Sunday, September 13, 2009
My sixteen year-old thoroughbred is going to make a sociobiologist of me yet: what the hell is it about old males and young females?
The story is this: Sheri Thornley, the owner of Southwind Farm, agreed with me that Beau seemed sullen, if that's not too anthropomorphic an emotion to assign to a horse. Indeed, he has had a tough time of it in gelding herds as of late. At our previous farm, Beau was chased and tormented during an attack of uveitis, and, even worse, badly bloodied before we left for Paris, his back a tapestry of bites and wounds. I had to put him on a full course of antibiotics. Even at Southwind, where the gelding herd is far more benign, Beau came in from the field with bad cuts and wounds. Ostracized, he stood apart, grazing alone day after day. Looking at Beau in his stall one day, head hanging and eyes dulled, my friend Susan remarked, "that is not a happy horse," to which I readily assented.
After much discussion, Sheri and I decided to shift Beau to field board. There are three long rectangular fields at Southwind, all level ground with good run-in sheds and rich grazing. Beau's sight is diminishing, and we thought he might do better in a neatly contained space with no obstructions as his vision worsens. There is also the not inconsiderable consideration of my pocketbook, now that I am supporting two horses. Field board runs about half of stall board, making Beau's retirement more affordable.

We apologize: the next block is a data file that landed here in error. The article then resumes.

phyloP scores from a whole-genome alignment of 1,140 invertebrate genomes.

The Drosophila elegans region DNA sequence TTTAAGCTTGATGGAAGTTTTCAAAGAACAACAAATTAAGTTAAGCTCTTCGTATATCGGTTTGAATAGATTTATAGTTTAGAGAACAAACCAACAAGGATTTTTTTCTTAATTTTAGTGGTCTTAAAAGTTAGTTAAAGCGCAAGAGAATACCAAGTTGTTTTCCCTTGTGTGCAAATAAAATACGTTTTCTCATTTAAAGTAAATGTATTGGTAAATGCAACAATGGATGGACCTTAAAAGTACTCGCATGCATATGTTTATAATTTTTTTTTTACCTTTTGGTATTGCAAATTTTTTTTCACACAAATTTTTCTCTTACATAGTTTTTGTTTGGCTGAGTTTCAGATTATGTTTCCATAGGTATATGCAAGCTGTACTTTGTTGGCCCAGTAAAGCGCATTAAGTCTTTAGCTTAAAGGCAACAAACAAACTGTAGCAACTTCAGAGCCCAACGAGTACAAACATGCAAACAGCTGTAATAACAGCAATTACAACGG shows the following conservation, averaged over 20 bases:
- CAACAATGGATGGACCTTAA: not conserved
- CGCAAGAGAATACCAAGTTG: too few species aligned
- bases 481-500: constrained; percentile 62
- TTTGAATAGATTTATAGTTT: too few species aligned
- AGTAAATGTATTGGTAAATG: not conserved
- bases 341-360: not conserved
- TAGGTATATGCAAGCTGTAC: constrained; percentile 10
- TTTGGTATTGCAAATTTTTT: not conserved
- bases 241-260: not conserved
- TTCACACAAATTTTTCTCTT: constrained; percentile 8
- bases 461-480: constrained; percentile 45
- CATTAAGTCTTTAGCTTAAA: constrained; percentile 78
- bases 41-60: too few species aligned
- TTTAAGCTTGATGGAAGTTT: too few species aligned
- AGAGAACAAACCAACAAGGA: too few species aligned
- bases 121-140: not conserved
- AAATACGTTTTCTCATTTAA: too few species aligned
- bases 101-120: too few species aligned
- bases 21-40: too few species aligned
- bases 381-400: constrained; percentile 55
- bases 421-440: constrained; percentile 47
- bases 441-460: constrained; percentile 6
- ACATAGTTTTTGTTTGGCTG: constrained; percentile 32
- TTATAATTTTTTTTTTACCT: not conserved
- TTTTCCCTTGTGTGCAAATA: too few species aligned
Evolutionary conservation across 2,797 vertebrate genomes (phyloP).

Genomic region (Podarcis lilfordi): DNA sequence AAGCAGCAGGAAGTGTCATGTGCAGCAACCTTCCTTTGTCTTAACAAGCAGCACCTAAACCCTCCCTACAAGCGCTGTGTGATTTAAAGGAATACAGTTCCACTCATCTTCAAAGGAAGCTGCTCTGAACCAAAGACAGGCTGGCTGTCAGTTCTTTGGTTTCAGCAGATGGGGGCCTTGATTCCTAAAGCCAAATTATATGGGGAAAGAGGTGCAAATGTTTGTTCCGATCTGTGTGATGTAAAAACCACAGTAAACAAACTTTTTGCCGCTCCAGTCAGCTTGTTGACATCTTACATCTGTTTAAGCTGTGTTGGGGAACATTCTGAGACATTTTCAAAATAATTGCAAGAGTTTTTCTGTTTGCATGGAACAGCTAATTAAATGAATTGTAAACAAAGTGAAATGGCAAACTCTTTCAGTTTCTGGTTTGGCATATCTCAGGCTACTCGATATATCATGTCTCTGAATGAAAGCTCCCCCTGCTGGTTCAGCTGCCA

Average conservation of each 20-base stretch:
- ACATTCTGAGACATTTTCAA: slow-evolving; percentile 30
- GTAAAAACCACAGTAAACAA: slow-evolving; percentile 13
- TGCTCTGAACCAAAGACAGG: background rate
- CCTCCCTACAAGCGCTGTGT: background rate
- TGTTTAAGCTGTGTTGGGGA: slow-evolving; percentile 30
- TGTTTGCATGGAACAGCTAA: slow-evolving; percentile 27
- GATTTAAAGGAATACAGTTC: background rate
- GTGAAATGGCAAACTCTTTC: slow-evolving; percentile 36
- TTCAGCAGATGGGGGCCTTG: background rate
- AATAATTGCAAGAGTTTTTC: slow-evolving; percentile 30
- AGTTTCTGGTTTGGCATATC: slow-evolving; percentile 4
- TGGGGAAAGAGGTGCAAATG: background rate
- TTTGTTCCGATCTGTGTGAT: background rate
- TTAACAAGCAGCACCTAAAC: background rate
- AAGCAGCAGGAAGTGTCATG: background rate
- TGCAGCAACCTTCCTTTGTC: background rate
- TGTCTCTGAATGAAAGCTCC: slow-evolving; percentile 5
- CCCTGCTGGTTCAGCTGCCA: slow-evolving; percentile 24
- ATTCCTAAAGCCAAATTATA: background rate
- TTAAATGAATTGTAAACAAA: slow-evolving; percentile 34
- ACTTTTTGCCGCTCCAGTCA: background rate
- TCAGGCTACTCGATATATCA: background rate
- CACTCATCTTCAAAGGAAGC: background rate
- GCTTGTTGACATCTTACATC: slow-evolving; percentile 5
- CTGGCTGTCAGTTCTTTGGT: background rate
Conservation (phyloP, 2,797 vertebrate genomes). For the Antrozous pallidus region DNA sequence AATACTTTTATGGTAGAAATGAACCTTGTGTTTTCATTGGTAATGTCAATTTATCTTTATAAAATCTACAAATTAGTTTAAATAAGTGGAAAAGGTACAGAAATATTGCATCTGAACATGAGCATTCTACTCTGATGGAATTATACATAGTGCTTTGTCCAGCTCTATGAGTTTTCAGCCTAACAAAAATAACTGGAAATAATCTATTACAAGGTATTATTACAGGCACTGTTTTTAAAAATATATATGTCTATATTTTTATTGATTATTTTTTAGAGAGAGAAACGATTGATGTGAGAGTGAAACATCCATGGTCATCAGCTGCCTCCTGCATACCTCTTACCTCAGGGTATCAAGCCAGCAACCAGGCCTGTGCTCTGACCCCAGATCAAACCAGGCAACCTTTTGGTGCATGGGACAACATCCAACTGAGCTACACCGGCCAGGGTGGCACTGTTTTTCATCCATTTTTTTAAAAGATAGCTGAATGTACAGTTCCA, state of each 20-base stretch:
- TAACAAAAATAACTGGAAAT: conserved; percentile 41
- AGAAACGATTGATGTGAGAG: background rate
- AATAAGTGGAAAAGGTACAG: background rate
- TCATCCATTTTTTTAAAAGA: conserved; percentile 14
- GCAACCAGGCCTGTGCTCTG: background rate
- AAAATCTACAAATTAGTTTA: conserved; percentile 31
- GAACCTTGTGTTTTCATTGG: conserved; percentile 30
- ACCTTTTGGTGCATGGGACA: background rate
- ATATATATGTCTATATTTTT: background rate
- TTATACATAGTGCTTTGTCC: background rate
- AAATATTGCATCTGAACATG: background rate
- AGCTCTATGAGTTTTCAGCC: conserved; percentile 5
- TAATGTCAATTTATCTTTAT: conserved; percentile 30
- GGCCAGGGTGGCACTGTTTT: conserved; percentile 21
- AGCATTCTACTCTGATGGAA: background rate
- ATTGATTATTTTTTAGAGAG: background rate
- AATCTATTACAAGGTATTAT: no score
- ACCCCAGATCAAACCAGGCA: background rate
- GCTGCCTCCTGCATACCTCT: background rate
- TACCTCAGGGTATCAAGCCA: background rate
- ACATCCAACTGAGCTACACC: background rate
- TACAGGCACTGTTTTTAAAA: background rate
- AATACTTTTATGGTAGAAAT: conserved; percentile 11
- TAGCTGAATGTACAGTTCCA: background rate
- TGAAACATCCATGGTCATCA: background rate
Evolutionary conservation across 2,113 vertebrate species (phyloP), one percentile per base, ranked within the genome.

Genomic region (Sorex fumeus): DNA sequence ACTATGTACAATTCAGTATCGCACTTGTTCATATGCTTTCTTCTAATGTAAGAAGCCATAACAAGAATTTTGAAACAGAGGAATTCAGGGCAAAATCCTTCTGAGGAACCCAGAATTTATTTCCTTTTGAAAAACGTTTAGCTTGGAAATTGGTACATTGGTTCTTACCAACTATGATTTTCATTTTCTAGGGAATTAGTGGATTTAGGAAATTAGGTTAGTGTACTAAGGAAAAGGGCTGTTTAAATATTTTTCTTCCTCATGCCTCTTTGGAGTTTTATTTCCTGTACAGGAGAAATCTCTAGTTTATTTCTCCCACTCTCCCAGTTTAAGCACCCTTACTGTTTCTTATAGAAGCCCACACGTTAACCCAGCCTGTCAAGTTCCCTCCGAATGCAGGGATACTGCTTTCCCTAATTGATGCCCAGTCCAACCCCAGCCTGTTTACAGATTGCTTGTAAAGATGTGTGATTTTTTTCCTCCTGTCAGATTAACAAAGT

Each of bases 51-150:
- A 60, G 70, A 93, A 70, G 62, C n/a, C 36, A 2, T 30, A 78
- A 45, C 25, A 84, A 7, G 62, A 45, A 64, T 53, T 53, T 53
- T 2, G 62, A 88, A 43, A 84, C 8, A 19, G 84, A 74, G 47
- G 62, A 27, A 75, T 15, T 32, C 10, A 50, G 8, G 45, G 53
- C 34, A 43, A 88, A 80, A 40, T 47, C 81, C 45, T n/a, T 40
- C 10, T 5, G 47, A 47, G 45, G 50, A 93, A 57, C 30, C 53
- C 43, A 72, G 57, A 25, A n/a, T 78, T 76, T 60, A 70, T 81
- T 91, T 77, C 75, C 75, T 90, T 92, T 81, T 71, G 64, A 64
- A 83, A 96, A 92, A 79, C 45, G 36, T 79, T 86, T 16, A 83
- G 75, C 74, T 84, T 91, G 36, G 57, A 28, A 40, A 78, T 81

Most importantly, we thought Beau would do better with just one or two other horses, removing him from the bullying environment of a herd. Sheri decided to put Beau with mares, much to my surprise. In the past, Beau hasn't seemed terribly keen on mares: he was, after all, a teaser stallion in his younger days, which is not an occupation inclined to make a horse of the male persuasion cozy up to females. Sheri, though, is a consummate horsewoman, and I trust her judgment. So mares it was.
I am told that within fifteen minutes, Beau and the three-year-old filly, Slipper, were touching noses. When I arrived the next day, the two were inseparable, grazing side by side and standing contentedly together in the run-in shed to avoid the mid-day sun. I pulled Beau from the field for grooming; as we walked away, he threw back his head and started screaming for his lady love. He continued protesting all the way into the barn. Finally he quiet down, but once we headed back out to the field, the screaming (highly uncharacteristic, mind you) resumed. To say that I am gob-smacked, to use my husband's British expression, is an understatement. Beau has, quite literally, gone overnight from a tired-looking, withdrawn gelding to a strutting Lothario--and I'm not kidding. It's even worse now that a second mare, Skyy, has joined their little group. Initially he bullied Skyy, attempting to keep her away from Slipper. Now both mares follow him around dutifully. It's like some kind of equine parody of Big Love, with Beau as the satisfied Utah polygamist.
Other boarders have sent me humorous e-mails, remarking that Beau seems ten years younger, which is absolutely true. As one woman put it, there's nothing like a cute young filly to put the swagger back in an old boy's butt.
I half expect the mares to be serving his majesty tea and biscuits when I next arrive.